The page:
10 December 2020

Virtual CROM Symposium 2020


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Recently, novel tobacco and nicotine-containing products have been developed to reduce consumer exposure to harmful substances from smoking combustible tobacco products. Consumer-reported outcome measures (CROM) might help inform on the public health impact of these novel products. For historical reasons, the CROM that have been developed in tobacco and nicotine research to better understand users and non-users’ motivations, perceptions and behaviors have focused on cigarettes. This raises the question whether these measures are fit for purpose for novel tobacco and nicotine-containing products. Only very recently have these measures been developed in response to changed tobacco and nicotine delivery device use. However, there is currently no consensus assessment of the scientific merits of different instruments to further the development of international standards for the development, validation, identification, access and use of CROM for assessing tobacco and nicotine-containing products. To support regulatory decision-making on such products, there is a need for developing scientifically credible standards to ensure that CROM are valid and reliable, and used as per the intended context of use.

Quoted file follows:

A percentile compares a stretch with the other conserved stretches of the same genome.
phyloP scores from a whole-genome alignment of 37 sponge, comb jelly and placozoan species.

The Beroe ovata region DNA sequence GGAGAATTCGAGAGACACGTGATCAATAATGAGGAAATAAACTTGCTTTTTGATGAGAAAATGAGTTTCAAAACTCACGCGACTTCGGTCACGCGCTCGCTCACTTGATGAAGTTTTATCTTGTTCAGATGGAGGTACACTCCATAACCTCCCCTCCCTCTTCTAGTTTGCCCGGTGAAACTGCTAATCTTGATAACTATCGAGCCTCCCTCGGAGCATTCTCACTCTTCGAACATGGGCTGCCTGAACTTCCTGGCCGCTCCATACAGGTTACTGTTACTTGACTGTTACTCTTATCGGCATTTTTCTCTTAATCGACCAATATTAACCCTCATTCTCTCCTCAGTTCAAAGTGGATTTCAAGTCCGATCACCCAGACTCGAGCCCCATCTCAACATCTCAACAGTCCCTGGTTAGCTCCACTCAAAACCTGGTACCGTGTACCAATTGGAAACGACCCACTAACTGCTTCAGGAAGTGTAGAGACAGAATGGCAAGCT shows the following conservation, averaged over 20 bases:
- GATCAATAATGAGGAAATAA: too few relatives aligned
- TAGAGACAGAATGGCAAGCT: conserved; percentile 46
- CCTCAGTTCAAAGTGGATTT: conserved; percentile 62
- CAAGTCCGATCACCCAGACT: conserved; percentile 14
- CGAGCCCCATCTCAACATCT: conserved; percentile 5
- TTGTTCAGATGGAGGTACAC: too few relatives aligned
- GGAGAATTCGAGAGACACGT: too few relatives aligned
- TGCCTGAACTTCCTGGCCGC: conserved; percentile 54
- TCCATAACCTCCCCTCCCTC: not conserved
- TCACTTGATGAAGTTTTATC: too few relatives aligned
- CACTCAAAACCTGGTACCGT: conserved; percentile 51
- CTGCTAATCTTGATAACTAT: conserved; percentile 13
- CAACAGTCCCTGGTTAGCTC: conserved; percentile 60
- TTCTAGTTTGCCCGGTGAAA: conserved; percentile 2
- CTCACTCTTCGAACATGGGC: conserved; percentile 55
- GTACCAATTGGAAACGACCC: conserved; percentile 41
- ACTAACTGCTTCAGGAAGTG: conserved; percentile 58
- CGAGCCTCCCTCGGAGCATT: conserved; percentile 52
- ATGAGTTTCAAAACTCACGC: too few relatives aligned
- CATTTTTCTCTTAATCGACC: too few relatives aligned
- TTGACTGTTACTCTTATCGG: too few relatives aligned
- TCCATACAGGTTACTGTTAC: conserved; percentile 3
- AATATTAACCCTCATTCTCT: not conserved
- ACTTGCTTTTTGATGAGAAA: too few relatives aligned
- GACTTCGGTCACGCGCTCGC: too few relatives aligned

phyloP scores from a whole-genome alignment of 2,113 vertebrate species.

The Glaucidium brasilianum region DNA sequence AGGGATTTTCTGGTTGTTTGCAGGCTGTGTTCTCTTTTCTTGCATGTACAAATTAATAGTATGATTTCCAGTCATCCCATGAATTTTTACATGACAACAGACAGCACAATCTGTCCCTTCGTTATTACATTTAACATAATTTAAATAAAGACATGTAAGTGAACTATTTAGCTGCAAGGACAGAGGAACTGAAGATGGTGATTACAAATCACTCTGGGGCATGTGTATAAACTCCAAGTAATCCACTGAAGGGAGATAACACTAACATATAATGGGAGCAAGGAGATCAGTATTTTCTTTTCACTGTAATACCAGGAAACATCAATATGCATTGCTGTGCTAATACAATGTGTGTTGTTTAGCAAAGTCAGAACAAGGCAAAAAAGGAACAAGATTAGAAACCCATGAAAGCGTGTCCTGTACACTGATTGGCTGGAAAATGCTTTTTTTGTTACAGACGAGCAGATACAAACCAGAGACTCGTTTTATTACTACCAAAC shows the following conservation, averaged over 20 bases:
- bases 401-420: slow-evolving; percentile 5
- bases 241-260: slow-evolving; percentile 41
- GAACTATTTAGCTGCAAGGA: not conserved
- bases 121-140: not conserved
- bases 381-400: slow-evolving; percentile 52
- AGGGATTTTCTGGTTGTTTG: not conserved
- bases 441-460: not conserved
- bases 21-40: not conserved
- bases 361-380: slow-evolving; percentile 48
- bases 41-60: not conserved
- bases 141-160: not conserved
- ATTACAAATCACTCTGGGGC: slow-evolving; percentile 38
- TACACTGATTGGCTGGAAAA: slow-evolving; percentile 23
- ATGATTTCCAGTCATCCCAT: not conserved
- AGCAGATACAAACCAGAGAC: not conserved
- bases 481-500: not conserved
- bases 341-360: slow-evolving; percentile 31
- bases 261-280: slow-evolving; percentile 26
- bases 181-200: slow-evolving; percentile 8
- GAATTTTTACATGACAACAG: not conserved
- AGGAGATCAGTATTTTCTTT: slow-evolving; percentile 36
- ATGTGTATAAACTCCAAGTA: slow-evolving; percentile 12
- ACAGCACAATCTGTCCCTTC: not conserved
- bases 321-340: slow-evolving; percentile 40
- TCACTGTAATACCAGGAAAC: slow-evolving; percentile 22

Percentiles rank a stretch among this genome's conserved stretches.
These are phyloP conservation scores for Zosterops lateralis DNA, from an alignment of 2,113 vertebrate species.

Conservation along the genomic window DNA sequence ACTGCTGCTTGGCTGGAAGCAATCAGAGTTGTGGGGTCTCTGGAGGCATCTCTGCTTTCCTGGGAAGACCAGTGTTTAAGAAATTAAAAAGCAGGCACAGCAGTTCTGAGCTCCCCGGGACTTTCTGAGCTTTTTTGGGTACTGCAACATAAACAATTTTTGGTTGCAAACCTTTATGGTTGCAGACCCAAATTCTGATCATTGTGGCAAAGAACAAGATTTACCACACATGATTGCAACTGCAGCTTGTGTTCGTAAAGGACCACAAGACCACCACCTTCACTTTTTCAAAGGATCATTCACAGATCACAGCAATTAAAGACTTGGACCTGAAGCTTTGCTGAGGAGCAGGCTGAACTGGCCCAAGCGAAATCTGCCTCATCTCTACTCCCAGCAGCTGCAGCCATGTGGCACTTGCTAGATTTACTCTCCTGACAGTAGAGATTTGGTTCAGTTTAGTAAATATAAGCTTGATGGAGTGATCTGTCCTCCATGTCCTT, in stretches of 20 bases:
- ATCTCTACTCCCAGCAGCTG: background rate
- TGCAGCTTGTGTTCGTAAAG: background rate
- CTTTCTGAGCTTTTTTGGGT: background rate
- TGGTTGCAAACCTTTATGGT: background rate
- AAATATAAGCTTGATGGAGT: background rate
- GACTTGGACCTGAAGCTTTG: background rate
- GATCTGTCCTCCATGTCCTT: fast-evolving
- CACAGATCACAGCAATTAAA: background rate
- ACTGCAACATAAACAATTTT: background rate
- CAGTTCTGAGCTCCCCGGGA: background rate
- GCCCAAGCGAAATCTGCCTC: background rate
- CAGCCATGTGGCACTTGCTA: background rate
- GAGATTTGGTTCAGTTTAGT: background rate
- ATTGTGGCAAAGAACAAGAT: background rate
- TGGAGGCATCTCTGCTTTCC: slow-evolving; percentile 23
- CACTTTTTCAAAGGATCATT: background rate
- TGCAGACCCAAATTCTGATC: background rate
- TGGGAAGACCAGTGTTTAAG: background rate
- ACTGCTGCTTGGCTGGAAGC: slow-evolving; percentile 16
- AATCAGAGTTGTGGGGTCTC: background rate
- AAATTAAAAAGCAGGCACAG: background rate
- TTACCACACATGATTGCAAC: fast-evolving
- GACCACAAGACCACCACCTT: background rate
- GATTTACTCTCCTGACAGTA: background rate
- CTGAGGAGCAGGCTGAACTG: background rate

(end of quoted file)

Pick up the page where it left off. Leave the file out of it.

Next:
This virtual symposium provided a forum to engage various stakeholders and including tobacco industry, academic researchers, and public health community to discuss the use of CROM in regulatory decision-making processes and explore how the CROM Consortium within the CORESTA framework could serve as a multi-stakeholder collaborative platform to enhance the harmonization of CROM in tobacco regulatory science.

Programme and Presenters

Part I:  Setting the Scene for CROM

  • A consortium approach for consumer-reported outcome measures for assessing tobacco and nicotine-containing products
    Christelle CHREA, PhD
  • The FDA Guidance on PROs and the Regulation of Modified Risk Tobacco Products
    Donald PATRICK, PhD

Part II:  Case Studies on CROM

  • Use of qualitative research to ensure we measure what matters to users of tobacco and/or nicotine products
    Esther AFOLALU, PhD
  • Measurement Matters: Psychometric Analysis of the PATH Youth Dependence Scale
    Ryan BLACK, PhD and Saul SHIFFMAN, PhD
  • Establishing traceability of self-reported dependence measurement through the use of crosswalks
    Thomas SALZBERGER, PhD